The forgotten history of how we came to celebrate July 4


Americom celebrates Independence Day and salutes those who protect out freedom

For the 243rd time, Americans are celebrating our nation’s birthday. It’s a star-spangled party, the highlight of summer for millions of us. There will be parades and picnics and politicking. And, of course, fireworks. Lots and lots of fireworks, in fact. It’s estimated Americans shell out $1 billion every July 4 on things that go boom.

Have you ever wondered why we observe America’s birthday on that particular day? Sure, the Declaration of Independence was famously approved then. But we just as easily could have picked July 2. Or July 15. Or even August 2. They all have a claim on the honor.

Although we had been engaged in an armed conflict with British redcoats for nearly 15 months by 1776, some delegates to the Second Continental Congress still hoped to patch things up with the mother country. But by early summer they reached the conclusion that England had to go. Richard Henry Lee of Virginia proposed a resolution in June declaring us an independent nation.

It was passed in a unanimous vote on July 2.

Many of our Founding Fathers thought that would be the day we commemorated. John Adams famously wrote his wife Abigail on July 3:

The second day of July, 1776, will be the most memorable epoch in the history of America. I am apt to believe that it will be celebrated by succeeding generations as the great anniversary festival. It ought to be commemorated as the day of deliverance, by solemn acts of devotion to God Almighty. It ought to be solemnized with pomp and parade, with shows, games, sports, guns, bells, bonfires, and illuminations, from one end of this continent to the other, from this time forward forever more.

But while Adams was penning those words, his colleague Thomas Jefferson was busy scratching out a formal Declaration of Independence. The task was assigned to the Committee of Five, but Jefferson did the heavy lifting. True, he borrowed heavily from Montesquieu’s The Spirit of the Laws. But he had less than 48 hours to craft a document that he knew would unleash shock waves on both sides of the Atlantic. So he did what college students under a tight deadline have done with their writing for generations: He cribbed a little.

On July 4, delegates approved the final version, which is why that date appears on the famous parchment copy now preserved in the National Archives.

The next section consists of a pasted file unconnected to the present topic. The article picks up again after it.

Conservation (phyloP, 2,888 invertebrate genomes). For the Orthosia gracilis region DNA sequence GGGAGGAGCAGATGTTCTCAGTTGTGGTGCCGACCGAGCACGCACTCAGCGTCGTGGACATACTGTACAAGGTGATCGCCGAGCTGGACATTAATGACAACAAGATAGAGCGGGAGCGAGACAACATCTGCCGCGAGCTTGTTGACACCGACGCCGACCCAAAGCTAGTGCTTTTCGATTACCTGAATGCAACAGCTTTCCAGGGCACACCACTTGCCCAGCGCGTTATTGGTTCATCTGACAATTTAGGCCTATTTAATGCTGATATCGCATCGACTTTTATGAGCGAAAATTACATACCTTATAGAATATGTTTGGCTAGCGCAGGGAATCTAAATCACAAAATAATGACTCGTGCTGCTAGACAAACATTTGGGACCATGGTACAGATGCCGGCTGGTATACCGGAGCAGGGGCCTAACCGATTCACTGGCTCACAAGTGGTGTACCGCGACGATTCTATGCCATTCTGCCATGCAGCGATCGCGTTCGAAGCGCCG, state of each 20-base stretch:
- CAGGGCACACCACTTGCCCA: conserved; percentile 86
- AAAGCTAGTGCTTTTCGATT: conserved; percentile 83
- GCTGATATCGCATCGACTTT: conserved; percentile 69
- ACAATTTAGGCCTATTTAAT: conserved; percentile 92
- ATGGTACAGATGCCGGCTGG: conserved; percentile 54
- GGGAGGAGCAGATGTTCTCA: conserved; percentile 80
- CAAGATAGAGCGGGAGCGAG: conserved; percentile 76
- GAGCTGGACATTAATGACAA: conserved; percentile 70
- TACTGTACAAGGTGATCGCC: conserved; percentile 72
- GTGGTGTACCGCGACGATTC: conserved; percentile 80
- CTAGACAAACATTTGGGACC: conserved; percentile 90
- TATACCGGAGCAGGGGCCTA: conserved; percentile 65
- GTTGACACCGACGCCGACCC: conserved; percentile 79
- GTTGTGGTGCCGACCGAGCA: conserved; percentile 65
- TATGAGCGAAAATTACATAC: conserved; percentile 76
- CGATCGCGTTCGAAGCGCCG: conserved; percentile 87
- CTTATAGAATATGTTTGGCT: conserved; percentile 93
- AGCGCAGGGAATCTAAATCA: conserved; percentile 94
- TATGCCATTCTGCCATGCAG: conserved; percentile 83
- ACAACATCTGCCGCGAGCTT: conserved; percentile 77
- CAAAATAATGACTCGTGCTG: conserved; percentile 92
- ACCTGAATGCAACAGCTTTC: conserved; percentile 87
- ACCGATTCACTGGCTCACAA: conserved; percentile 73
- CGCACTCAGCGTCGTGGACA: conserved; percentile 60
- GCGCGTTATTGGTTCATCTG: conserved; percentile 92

On July 15, New York’s delegates received permission from state authorities back home to support the Declaration, which, one might argue, finalized the earlier vote.

The July 19 entry in the Secret Journals of Congress (published in 1821) states, “Resolved That the Declaration passed on the 4th be fairly engrossed on parchment with the title and stile of “The unanimous declaration of the thirteen united states of America” & that the same when engrossed be signed by every member of Congress.”

Many modern researchers now conclude that the Declaration was formally signed on Aug. 2, which made it official.

It seems nobody actually put their name on the Declaration on July 4. Signer Thomas McKean wrote in 1796, “No person signed it on that day nor for many days after.”

Does it really matter which date marks America’s actual birthday? Not really. Which is unusual for me, because I’m usually a stickler for historical accuracy. But in this case the significance of what the Founding Fathers did far outweighs the date on which they did it. Because each man literally laid it on the line by picking up the quill and putting their name to the Declaration. They weren’t joking when they agreed to “mutually pledge to each other our Lives, our Fortunes, and our Sacred Honor …” Had things turned out different, they might very well have wound up swinging at the end of a rope.

So happy July 2. Or 4. Or 15. Or Aug. 2. Oh well, long live the Spirit of ’76!

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Mark Powell is a contributor to the Washington Examiner’s Beltway Confidential blog.

2019-07-04T08:26:40-06:00 July 4th, 2019|Tips & Tricks|